This work was carried out with the support of “Cooperative Research Program for Agriculture Science and Technology Development (Project No. PJ0129300 12017)” Rural Development Administration, Republic of Korea.

Supplementary Information

Description of 17 soybean genotypes, mean starch, crude protein and crude fat contents and starch group of each grownin 11 environments to evaluate the stability of seed starch content.

GenotypeStarch groupMean starch content (%)Mean crude fat content (%)Mean crude protein content (%)
IT25334High starch line1.3423.440.8
IT141778High starch line1.2619.339.4
IT177744High starch line1.0221.542.0
IT183905High starch line1.4818.942.1
IT189276High starch line1.3922.141.5
IT25344Medium starch line0.6622.343.7
IT115763Medium starch line0.7522.143.2
IT143112Medium starch line0.8023.442.6
IT177234Medium starch line0.8521.943.2
IT189205Medium starch line0.9922.843.0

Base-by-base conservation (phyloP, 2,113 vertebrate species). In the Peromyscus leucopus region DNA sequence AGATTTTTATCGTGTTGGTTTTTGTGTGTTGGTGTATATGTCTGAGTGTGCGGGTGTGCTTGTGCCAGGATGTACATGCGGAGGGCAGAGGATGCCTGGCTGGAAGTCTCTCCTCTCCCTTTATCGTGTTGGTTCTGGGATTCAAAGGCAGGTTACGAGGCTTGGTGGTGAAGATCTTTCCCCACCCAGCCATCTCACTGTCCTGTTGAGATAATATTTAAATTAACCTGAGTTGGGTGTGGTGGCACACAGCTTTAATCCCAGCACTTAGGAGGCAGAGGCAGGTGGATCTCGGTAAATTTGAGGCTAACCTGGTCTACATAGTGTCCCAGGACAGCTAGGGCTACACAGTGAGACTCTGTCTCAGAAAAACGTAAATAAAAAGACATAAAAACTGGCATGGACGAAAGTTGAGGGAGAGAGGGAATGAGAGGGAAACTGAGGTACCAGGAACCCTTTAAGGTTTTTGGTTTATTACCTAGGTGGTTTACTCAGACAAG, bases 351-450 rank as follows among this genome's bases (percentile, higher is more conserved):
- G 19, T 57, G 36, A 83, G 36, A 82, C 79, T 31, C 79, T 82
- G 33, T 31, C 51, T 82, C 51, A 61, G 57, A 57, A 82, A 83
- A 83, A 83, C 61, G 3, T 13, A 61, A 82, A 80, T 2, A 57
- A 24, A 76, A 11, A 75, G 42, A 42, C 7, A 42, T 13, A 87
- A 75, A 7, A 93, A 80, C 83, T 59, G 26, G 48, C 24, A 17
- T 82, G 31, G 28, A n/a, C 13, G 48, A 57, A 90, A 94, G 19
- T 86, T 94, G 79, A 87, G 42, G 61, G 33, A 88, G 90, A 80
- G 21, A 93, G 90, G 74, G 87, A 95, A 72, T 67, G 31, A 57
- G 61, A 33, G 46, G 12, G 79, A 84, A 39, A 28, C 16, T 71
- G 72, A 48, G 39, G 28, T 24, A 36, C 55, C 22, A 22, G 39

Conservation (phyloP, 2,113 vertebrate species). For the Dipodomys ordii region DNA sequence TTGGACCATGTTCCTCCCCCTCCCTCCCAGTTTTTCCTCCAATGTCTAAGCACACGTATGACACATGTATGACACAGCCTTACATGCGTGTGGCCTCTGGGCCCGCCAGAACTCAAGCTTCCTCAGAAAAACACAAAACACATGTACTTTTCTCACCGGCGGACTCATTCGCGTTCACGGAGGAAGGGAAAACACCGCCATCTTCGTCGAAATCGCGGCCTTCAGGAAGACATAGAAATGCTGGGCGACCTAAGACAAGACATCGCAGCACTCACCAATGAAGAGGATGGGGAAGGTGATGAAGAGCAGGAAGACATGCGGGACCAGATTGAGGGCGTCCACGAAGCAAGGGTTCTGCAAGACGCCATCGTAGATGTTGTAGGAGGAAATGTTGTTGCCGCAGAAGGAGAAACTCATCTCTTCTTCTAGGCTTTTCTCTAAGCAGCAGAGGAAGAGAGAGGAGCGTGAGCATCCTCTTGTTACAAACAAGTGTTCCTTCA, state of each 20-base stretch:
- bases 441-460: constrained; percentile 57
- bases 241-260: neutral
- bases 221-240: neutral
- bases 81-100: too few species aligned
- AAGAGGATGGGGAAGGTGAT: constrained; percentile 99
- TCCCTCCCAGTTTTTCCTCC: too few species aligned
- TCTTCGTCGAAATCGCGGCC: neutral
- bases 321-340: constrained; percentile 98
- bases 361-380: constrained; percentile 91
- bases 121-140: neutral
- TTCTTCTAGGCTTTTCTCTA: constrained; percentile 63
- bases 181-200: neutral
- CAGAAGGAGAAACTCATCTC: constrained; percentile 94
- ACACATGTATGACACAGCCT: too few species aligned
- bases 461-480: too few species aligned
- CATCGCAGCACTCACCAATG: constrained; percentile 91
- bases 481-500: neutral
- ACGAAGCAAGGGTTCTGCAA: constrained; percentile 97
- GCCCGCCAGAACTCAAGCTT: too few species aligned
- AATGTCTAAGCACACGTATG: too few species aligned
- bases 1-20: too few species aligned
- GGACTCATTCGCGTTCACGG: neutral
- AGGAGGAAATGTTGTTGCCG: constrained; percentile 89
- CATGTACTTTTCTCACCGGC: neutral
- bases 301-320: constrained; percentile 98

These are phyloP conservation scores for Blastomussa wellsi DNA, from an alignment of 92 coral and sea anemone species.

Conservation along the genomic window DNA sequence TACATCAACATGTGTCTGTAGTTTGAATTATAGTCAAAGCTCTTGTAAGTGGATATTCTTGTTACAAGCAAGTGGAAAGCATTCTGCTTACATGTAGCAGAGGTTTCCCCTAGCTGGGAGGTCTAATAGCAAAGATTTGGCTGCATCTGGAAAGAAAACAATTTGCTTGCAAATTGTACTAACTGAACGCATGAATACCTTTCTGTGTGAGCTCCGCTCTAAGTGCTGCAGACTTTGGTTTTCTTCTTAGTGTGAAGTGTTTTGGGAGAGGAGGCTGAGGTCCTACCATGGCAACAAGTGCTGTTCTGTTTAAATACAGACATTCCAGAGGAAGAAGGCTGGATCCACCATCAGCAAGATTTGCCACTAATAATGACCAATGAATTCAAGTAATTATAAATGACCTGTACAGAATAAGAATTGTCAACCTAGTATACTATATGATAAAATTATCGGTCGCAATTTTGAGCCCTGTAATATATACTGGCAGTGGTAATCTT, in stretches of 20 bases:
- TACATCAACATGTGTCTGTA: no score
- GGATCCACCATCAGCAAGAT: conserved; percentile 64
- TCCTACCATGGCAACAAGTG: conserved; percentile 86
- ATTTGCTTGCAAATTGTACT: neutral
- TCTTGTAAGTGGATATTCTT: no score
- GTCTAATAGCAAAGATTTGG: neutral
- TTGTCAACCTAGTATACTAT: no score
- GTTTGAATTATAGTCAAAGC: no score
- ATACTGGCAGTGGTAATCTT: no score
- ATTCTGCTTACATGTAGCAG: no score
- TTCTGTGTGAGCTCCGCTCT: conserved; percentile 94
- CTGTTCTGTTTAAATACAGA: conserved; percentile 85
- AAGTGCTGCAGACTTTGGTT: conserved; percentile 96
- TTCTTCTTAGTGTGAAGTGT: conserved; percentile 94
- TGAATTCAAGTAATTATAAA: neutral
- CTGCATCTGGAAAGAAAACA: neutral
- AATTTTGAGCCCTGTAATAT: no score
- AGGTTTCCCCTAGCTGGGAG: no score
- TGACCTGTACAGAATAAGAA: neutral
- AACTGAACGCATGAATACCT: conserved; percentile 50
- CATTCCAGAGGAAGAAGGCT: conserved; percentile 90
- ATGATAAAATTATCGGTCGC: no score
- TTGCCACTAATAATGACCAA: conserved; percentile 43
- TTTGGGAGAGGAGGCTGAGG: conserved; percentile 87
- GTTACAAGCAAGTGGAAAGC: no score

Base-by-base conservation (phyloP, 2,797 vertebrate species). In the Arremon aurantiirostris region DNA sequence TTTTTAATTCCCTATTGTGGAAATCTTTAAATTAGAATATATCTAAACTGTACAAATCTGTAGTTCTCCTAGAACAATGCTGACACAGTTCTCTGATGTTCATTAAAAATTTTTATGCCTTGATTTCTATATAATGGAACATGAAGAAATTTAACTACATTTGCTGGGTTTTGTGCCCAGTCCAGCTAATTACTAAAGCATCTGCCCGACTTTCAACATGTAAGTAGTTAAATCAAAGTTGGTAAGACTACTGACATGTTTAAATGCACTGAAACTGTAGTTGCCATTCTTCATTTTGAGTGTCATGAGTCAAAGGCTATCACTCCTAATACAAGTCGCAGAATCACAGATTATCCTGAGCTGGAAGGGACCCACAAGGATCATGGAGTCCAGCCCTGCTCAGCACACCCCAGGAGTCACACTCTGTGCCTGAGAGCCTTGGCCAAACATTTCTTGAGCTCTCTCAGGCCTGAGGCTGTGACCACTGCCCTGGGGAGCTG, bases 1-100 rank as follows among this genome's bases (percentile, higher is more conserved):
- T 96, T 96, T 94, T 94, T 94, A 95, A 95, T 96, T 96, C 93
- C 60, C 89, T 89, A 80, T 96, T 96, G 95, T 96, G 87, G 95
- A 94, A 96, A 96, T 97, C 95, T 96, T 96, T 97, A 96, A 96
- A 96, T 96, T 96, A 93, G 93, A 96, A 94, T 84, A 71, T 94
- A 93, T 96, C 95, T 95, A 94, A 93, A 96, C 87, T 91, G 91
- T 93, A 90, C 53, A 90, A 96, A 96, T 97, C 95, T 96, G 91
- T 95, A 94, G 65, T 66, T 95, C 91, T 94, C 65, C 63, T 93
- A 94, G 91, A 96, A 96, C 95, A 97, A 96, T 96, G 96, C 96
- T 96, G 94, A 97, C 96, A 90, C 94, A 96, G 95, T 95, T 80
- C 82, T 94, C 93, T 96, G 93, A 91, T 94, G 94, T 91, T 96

IT228277Low starch line0.2421.945.7
IT228577Low starch line0.2524.942.7
IT228620Low starch line0.3522.443.9
IT229949Low starch line0.4122.244.4
IT230194Low starch line0.4122.144.0
Williams 82Check0.5020.940.1

Geolocation information and planting dates (environments) at three locations in 2015 and 2016.

LocationGeographic coordinatesPlanting datez)


Gunwi36°07′N, 128°38′E30 May (E1)20 June (E2)29 May (E7)NAy)
Gwangju35°10′N, 126°54′E2 June (E3)25 June (E4)29 May (E8)23 June (E9)
Cheonan36°49′N, 127°10′E2 June (E5)30 June (E6)2 June (E10)29 June (E11)

z)Letter and number in parenthesis for each planting date in various years are designated as environments.

y)NA: not available due to poor plant stands.

Analysis of variance for seed starch, crude protein, and crude fat contents of 17 soybean genotypes grown at two planting dates at three locations over two years.

Source of variationStarchCrude proteinCrude fat

dfz)F valuePrdfF valuePrdfF valuePr
Year1136.12< .00011696.53< .000116018.34< .0001
Genotype1664.02< .00011668.44< .00011697.59< .0001
Date118.33< .000110.190.660610.150.6986
Year × genotype166.92< .00011616< .00011642.94< .0001